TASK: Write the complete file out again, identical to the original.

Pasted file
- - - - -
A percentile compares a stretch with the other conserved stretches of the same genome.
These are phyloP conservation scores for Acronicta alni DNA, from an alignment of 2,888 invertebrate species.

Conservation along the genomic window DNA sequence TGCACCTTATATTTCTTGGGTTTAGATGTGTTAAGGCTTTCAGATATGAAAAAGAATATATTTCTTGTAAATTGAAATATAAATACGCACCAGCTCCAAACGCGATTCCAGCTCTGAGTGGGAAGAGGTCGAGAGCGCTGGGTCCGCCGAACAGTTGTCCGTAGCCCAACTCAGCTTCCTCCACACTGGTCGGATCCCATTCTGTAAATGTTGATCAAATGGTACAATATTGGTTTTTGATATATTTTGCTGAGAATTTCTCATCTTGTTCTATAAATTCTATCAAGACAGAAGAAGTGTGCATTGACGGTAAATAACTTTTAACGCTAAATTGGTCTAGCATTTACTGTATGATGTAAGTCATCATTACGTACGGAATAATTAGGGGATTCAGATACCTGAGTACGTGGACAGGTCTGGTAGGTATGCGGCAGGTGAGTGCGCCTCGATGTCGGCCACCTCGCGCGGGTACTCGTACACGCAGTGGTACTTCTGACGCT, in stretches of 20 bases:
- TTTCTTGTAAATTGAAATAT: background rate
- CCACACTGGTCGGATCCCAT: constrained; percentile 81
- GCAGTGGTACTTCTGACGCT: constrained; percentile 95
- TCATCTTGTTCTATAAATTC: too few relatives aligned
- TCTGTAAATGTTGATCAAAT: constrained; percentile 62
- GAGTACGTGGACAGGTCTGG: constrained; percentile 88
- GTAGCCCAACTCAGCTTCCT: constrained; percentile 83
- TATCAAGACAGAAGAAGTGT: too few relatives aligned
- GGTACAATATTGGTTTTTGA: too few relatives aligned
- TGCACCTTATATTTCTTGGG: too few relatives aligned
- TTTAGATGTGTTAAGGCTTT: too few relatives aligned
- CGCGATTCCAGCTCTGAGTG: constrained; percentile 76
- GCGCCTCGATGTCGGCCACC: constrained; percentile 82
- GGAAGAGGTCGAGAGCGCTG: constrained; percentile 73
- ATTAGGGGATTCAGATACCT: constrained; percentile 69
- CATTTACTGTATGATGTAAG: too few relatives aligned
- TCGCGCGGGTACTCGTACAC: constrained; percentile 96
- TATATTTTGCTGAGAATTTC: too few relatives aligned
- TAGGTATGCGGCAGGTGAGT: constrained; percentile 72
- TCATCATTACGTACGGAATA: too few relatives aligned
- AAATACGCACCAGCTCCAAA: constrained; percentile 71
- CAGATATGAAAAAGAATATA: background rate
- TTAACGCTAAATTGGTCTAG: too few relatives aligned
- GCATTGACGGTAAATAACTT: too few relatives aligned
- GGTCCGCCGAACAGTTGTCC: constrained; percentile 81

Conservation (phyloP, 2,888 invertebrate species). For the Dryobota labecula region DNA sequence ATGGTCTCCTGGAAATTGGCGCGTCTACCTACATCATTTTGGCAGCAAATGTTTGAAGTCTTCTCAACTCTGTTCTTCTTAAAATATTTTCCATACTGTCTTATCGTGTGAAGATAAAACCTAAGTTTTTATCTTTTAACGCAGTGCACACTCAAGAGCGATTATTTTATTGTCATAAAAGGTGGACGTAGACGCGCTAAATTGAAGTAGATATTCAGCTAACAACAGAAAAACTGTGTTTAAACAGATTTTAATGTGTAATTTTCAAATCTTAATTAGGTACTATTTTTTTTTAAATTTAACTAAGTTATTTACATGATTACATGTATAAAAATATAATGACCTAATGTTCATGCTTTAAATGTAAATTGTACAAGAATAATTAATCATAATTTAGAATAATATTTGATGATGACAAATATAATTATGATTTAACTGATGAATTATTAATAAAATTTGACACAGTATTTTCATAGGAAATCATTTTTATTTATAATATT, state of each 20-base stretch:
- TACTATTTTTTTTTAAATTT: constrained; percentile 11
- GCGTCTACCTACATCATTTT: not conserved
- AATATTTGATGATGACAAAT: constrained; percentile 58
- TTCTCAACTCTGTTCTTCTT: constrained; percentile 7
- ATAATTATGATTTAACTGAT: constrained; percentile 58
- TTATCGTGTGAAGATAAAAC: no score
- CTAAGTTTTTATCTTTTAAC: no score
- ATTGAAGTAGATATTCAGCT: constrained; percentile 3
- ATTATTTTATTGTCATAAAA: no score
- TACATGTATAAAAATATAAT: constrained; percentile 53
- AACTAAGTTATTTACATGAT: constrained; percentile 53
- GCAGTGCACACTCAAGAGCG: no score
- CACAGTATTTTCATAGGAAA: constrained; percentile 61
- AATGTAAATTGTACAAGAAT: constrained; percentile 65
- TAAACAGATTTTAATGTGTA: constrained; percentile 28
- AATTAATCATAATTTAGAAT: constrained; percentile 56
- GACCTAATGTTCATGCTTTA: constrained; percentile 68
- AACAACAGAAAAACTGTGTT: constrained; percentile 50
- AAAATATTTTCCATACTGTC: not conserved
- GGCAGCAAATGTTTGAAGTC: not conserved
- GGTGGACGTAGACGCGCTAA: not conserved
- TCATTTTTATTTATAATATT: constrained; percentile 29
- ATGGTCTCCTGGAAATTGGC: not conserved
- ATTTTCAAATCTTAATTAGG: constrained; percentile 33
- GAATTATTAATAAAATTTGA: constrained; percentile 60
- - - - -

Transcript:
A percentile compares a stretch with the other conserved stretches of the same genome.
These are phyloP conservation scores for Acronicta alni DNA, from an alignment of 2,888 invertebrate species.

Conservation along the genomic window DNA sequence TGCACCTTATATTTCTTGGGTTTAGATGTGTTAAGGCTTTCAGATATGAAAAAGAATATATTTCTTGTAAATTGAAATATAAATACGCACCAGCTCCAAACGCGATTCCAGCTCTGAGTGGGAAGAGGTCGAGAGCGCTGGGTCCGCCGAACAGTTGTCCGTAGCCCAACTCAGCTTCCTCCACACTGGTCGGATCCCATTCTGTAAATGTTGATCAAATGGTACAATATTGGTTTTTGATATATTTTGCTGAGAATTTCTCATCTTGTTCTATAAATTCTATCAAGACAGAAGAAGTGTGCATTGACGGTAAATAACTTTTAACGCTAAATTGGTCTAGCATTTACTGTATGATGTAAGTCATCATTACGTACGGAATAATTAGGGGATTCAGATACCTGAGTACGTGGACAGGTCTGGTAGGTATGCGGCAGGTGAGTGCGCCTCGATGTCGGCCACCTCGCGCGGGTACTCGTACACGCAGTGGTACTTCTGACGCT, in stretches of 20 bases:
- TTTCTTGTAAATTGAAATAT: background rate
- CCACACTGGTCGGATCCCAT: constrained; percentile 81
- GCAGTGGTACTTCTGACGCT: constrained; percentile 95
- TCATCTTGTTCTATAAATTC: too few relatives aligned
- TCTGTAAATGTTGATCAAAT: constrained; percentile 62
- GAGTACGTGGACAGGTCTGG: constrained; percentile 88
- GTAGCCCAACTCAGCTTCCT: constrained; percentile 83
- TATCAAGACAGAAGAAGTGT: too few relatives aligned
- GGTACAATATTGGTTTTTGA: too few relatives aligned
- TGCACCTTATATTTCTTGGG: too few relatives aligned
- TTTAGATGTGTTAAGGCTTT: too few relatives aligned
- CGCGATTCCAGCTCTGAGTG: constrained; percentile 76
- GCGCCTCGATGTCGGCCACC: constrained; percentile 82
- GGAAGAGGTCGAGAGCGCTG: constrained; percentile 73
- ATTAGGGGATTCAGATACCT: constrained; percentile 69
- CATTTACTGTATGATGTAAG: too few relatives aligned
- TCGCGCGGGTACTCGTACAC: constrained; percentile 96
- TATATTTTGCTGAGAATTTC: too few relatives aligned
- TAGGTATGCGGCAGGTGAGT: constrained; percentile 72
- TCATCATTACGTACGGAATA: too few relatives aligned
- AAATACGCACCAGCTCCAAA: constrained; percentile 71
- CAGATATGAAAAAGAATATA: background rate
- TTAACGCTAAATTGGTCTAG: too few relatives aligned
- GCATTGACGGTAAATAACTT: too few relatives aligned
- GGTCCGCCGAACAGTTGTCC: constrained; percentile 81

Conservation (phyloP, 2,888 invertebrate species). For the Dryobota labecula region DNA sequence ATGGTCTCCTGGAAATTGGCGCGTCTACCTACATCATTTTGGCAGCAAATGTTTGAAGTCTTCTCAACTCTGTTCTTCTTAAAATATTTTCCATACTGTCTTATCGTGTGAAGATAAAACCTAAGTTTTTATCTTTTAACGCAGTGCACACTCAAGAGCGATTATTTTATTGTCATAAAAGGTGGACGTAGACGCGCTAAATTGAAGTAGATATTCAGCTAACAACAGAAAAACTGTGTTTAAACAGATTTTAATGTGTAATTTTCAAATCTTAATTAGGTACTATTTTTTTTTAAATTTAACTAAGTTATTTACATGATTACATGTATAAAAATATAATGACCTAATGTTCATGCTTTAAATGTAAATTGTACAAGAATAATTAATCATAATTTAGAATAATATTTGATGATGACAAATATAATTATGATTTAACTGATGAATTATTAATAAAATTTGACACAGTATTTTCATAGGAAATCATTTTTATTTATAATATT, state of each 20-base stretch:
- TACTATTTTTTTTTAAATTT: constrained; percentile 11
- GCGTCTACCTACATCATTTT: not conserved
- AATATTTGATGATGACAAAT: constrained; percentile 58
- TTCTCAACTCTGTTCTTCTT: constrained; percentile 7
- ATAATTATGATTTAACTGAT: constrained; percentile 58
- TTATCGTGTGAAGATAAAAC: no score
- CTAAGTTTTTATCTTTTAAC: no score
- ATTGAAGTAGATATTCAGCT: constrained; percentile 3
- ATTATTTTATTGTCATAAAA: no score
- TACATGTATAAAAATATAAT: constrained; percentile 53
- AACTAAGTTATTTACATGAT: constrained; percentile 53
- GCAGTGCACACTCAAGAGCG: no score
- CACAGTATTTTCATAGGAAA: constrained; percentile 61
- AATGTAAATTGTACAAGAAT: constrained; percentile 65
- TAAACAGATTTTAATGTGTA: constrained; percentile 28
- AATTAATCATAATTTAGAAT: constrained; percentile 56
- GACCTAATGTTCATGCTTTA: constrained; percentile 68
- AACAACAGAAAAACTGTGTT: constrained; percentile 50
- AAAATATTTTCCATACTGTC: not conserved
- GGCAGCAAATGTTTGAAGTC: not conserved
- GGTGGACGTAGACGCGCTAA: not conserved
- TCATTTTTATTTATAATATT: constrained; percentile 29
- ATGGTCTCCTGGAAATTGGC: not conserved
- ATTTTCAAATCTTAATTAGG: constrained; percentile 33
- GAATTATTAATAAAATTTGA: constrained; percentile 60